When you buy a house, you may feel like everything about your mortgage is set in stone. But refinancing makes your mortgage far more flexible than you may realize.
Need a lower interest rate? Want to pay off other debts faster? Regretting that you went for the adjustable-rate mortgage (ARM)? Refinancing lets you adjust your mortgage so it fits the needs and opportunities you have today.
What Does It Mean to Refinance Your Home?
When you refinance, you take out a new mortgage that pays for the old one. Then, you continue your payments on the new mortgage. Here’s how it works:
You meet with the lender of your choice and explain what you’re looking for. If you don’t like the lender you used the first time around, you’re free to choose another one. The lender looks at your finances to assess what kind of loan they can offer — just like they did when you took out your first mortgage.
If the lender can offer you a more favorable mortgage, they do! The new mortgage pays the remaining balance on the old one. Then, you start making payments on the new one.
It is important to note that this new mortgage comes with new closing costs. Usually, these are 3% to 6% of your outstanding principal. The Consumer Financial Protection Bureau created a guide to help homeowners understand some of the risks of refinancing. But for now, we’ll focus on the benefits you may experience from refinancing your home mortgage.
1. A Lower Interest Rate and Monthly Payment
One of the most common reasons people refinance is to get a lower interest rate. If your original loan had a high interest rate, this can be a great way to lower your monthly payment while reducing your overall debt. Most people will wait to do this until interest rates drop. However, if you’ve made significant improvements to your credit, you may want to look into refinancing regardless.
Remember, you’ll pay new closing costs on this mortgage. So, make sure you plan on staying in your house long enough that the money you save pays for those costs. (See our full breakdown on closing costs when you refinance.)
2. Ditch Your Private Mortgage Insurance (PMI)
When you make a down payment lower than 20%, most loans require that you pay for PMI. This is insurance for the lender that you pay for every month until you’ve paid off 20% of the loan. But you can also have PMI canceled when your loan-to-value ratio falls below 80%.
What’s a loan-to-value ratio? It’s the amount of your loan divided by the value of your house. So, if your house’s value rises significantly, you can refinance with the new house value in mind. When you do this, your loan will take up a smaller percentage of your house’s value. And if the loan-to-value ratio drops enough, you can also drop the PMI.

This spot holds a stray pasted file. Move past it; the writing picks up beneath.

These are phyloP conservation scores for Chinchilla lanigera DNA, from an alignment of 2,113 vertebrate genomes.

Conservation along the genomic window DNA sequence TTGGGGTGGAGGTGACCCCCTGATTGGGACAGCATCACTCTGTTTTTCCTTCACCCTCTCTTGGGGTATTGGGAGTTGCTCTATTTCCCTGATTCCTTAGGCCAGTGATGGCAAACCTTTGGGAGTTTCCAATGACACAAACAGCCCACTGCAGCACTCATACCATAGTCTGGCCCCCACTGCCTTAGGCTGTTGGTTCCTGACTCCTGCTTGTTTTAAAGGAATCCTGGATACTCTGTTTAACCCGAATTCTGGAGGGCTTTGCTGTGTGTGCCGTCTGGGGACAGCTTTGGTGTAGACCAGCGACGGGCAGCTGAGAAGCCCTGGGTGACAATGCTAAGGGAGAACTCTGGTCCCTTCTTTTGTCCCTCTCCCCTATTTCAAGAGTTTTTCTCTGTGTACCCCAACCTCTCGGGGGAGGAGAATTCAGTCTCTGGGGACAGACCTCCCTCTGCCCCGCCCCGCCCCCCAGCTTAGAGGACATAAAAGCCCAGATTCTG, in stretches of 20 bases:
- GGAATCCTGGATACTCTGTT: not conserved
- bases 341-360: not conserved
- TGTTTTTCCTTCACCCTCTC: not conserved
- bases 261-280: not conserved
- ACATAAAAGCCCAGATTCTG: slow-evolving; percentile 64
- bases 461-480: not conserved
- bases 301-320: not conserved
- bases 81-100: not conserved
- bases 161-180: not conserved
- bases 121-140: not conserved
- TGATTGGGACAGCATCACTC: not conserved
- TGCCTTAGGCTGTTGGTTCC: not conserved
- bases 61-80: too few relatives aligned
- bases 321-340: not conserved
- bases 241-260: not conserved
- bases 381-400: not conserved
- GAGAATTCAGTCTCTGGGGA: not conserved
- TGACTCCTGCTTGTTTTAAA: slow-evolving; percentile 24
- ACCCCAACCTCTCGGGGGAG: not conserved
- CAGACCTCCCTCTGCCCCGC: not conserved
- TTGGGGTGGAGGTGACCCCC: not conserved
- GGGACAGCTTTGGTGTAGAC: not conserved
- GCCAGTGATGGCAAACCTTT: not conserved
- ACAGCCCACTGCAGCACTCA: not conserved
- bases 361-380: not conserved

The other way to do this is to wait until interest rates drop significantly. With a lower interest rate, your total loan amount will be lower as well.
3. Pay Off Your Home Earlier
Many homebuyers opt for a 30-year mortgage because the payments are lower. However, if your financial situation has improved, you may consider refinancing to a 15-year mortgage. This helps you build equity faster and ultimately pay off your home sooner.
Of course, you will have higher monthly payments. But because you’re paying over a shorter period, more of your payments are going to your principal. That means you’ll ultimately spend less on your house than you would on a 30-year mortgage.
4. Pay Off Debts, Remodels, Vacations, and More
When you’ve made enough payments on your house, you can do a cash-out refinance. The “cash-out” part is based on the equity you’ve built over the years by paying down the loan. Basically, you’re borrowing back some of the loan that you’ve already repaid. Most lenders simply require that you leave at least 20% of the equity on your home.
When you do a cash-back refinance, you get the new mortgage, plus a cash loan for the amount requested. Of course, you’ll have to pay back the cash-out as part of your mortgage. But you can use this cash any way you want. It can pay off high-interest loans, help you remodel your home, or even pay for a vacation. One important thing to note is that you will pay closing costs on the entire amount borrowed — your mortgage and the cash-out.
5. Trade Your ARM for a Fixed-Rate Mortgage
Lots of people who choose adjustable-rate mortgages (ARMs) do so for the low opening interest rate. An ARM can provide significant savings in its early years, when the interest rate is fixed. However, once the interest rate starts fluctuating, you may find the payments go higher than you desire. Fortunately, it’s probably not too late to switch to a fixed-rate mortgage. (See our blog on ARMs vs. fixed-rate mortgages.)
Refinancing to a fixed-rate mortgage allows you to experience the best of both loan types. You get the (often) lower interest rate of the ARM to start and the stability of a fixed-rate mortgage while you pay off the rest of the house.
Got Questions About Refinancing?
At Volunteer Home Mortgage, we love to see people achieve their dreams by refinancing. If you want to see what refinancing can do for you, we’d love to talk! We’ll explain the entire process, help you find the best deal, and walk with you from beginning to end.
Contact our team today to get started on your refinance!